The lawyer for a top aide to Hillary Clinton is accusing Senate Judiciary Committee Chairman Chuck GrassleyChuck GrassleyFranken targets senators from both parties in new comedy tour Grassley leads Finkenauer by 18 points in hypothetical matchup: poll 62 percent in Iowa disapprove of Biden, poll shows MORE (R-Iowa) of making “unfounded allegations” about her employment situation while at the Department of State.
The letter from Huma Abedin’s lawyer, Miguel Rodriguez, which was obtained by The New York Times, hits back at Grassley’s suggestions that Abedin was illegally overpaid during vacations and while on maternity leave during her time aiding the then-secretary of State. The letter also rebuts Grassley’s allegations that Abedin may have shown a conflict of interest by using her department clout to help a private consultant for whom she worked part-time.
Rodriguez reportedly claimed that Abedin was always working during trips for which she was paid at the State Department, and that she never used her government connections to get an official appointment for the head of a private client.
“We are deeply concerned that Chairman Grassley’s letter has unfairly tarnished Ms. Abedin’s reputation by making unsubstantiated allegations that appear to flow from misinformation that Chairman Grassley has been provided by an unnamed — and apparently unreliable — source,” Rodriguez wrote, according to the Times.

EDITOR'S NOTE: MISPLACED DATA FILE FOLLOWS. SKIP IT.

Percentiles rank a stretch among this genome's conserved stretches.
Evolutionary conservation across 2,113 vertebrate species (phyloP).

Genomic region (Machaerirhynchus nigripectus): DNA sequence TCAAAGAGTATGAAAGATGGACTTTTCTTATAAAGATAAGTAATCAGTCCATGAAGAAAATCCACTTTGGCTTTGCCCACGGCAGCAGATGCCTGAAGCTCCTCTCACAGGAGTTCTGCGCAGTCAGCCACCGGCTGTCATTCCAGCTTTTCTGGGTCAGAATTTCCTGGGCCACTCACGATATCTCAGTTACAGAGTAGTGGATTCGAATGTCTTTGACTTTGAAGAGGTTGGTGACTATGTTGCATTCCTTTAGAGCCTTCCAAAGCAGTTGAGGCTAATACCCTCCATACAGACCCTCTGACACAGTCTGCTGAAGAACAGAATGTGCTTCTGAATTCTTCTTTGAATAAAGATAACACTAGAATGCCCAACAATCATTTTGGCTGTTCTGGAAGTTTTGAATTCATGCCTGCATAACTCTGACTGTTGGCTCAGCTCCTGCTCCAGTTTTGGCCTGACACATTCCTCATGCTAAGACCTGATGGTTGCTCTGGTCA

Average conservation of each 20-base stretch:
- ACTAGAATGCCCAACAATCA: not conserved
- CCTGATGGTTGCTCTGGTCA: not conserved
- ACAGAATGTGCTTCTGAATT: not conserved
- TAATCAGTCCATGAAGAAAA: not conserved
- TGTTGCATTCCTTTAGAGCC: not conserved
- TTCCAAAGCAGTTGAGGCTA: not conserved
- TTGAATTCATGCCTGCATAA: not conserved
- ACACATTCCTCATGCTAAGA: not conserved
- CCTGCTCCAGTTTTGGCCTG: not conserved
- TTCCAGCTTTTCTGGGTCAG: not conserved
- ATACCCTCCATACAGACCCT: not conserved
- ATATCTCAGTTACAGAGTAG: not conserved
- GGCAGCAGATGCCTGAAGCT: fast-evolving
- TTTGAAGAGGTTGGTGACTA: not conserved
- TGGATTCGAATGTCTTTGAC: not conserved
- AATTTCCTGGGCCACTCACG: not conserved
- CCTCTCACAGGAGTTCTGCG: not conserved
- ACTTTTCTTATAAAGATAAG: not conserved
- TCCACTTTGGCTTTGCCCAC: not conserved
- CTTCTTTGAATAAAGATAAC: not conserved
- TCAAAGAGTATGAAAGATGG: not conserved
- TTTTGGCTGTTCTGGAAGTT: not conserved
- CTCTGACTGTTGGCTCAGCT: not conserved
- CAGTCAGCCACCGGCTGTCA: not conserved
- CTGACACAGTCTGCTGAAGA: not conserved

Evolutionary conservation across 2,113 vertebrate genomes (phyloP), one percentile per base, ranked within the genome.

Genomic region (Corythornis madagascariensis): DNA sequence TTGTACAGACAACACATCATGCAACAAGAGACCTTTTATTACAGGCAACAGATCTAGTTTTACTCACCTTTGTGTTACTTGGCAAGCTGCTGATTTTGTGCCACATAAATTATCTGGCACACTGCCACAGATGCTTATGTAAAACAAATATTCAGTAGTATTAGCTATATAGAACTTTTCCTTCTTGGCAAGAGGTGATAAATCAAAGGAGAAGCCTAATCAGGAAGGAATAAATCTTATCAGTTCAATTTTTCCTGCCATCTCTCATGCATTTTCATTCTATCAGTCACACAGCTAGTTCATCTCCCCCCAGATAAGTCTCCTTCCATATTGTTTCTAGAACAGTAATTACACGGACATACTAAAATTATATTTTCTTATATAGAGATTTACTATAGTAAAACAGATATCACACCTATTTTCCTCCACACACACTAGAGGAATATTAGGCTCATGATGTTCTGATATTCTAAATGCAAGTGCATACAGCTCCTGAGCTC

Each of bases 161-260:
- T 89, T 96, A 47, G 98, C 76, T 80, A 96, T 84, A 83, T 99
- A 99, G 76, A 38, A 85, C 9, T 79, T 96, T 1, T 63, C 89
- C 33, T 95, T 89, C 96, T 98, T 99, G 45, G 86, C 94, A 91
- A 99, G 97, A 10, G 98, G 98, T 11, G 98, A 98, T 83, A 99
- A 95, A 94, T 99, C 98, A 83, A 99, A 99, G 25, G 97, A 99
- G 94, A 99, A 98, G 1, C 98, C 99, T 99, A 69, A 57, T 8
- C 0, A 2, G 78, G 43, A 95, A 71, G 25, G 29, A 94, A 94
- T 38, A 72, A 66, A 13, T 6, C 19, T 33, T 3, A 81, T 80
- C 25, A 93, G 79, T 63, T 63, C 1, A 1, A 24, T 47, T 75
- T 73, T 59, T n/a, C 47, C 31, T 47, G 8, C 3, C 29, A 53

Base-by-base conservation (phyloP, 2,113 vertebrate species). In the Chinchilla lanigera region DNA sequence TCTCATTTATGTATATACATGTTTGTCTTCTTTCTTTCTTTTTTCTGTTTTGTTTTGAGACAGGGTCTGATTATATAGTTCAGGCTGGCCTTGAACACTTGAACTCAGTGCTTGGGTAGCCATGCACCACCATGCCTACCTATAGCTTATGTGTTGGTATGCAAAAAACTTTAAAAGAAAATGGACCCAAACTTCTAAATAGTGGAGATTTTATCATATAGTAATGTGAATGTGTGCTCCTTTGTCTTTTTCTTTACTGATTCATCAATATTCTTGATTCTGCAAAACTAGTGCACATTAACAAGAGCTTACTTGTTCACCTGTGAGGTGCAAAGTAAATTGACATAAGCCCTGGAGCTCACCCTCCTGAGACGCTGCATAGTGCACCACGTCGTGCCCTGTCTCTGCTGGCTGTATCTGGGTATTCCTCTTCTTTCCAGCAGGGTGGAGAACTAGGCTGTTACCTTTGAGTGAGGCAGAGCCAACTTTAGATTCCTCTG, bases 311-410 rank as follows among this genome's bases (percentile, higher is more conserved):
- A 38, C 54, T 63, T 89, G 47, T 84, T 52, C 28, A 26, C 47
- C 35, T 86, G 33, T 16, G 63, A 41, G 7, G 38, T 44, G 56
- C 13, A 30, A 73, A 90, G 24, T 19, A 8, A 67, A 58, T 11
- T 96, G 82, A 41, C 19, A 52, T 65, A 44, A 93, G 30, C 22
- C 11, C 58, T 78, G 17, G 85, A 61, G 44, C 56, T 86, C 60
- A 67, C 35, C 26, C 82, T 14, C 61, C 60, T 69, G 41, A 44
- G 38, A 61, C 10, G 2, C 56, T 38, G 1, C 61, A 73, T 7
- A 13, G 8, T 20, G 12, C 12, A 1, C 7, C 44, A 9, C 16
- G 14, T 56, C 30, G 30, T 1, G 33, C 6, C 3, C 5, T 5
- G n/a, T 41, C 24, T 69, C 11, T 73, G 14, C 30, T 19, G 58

“No staffer — indeed, nobody at all — should be subject to such unfounded attacks based on ill-informed leaks, much less someone who has made countless personal sacrifices in distinguished service to the country she loves,” he added.
A spokeswoman for Grassley said that the senator was merely trying to obtain information from the “largely unresponsive” State Department.
“Senator Grassley’s inquiry is about whether government programs, such as the Special Government Employee designation, are working as intended in the public interest and as designed by statute and regulations,” the spokeswoman said.
“The best way for the department to address any claims of inaccuracy would be to fully answer Sen. Grassley’s questions, including providing emails requested more than two years ago.”
Abedin, now a top official with Clinton’s presidential campaign, was allowed to work as a “special government employee” while at the State Department, which meant that she could work for outside clients while she worked for the government.
That employment status has come under increasing scrutiny, especially from conservative organizations such as Judicial Watch that have launched a Freedom of Information Act (FOIA) lawsuit against the State Department seeking to gain additional information about Abedin’s work. That ongoing lawsuit has become embroiled in the escalating controversy over Clinton’s personal email server while at State, which has entangled her presidential campaign.
Clinton’s former email server is now in the hands of the FBI.
Last week, a federal judge ordered the State Department to communicate with the FBI about obtaining messages on that server that might relate to the inquiry into Abedin’s employment, and raised the specter of taking additional steps to search Clinton’s machine.
— This story was updated at 4:10 p.m.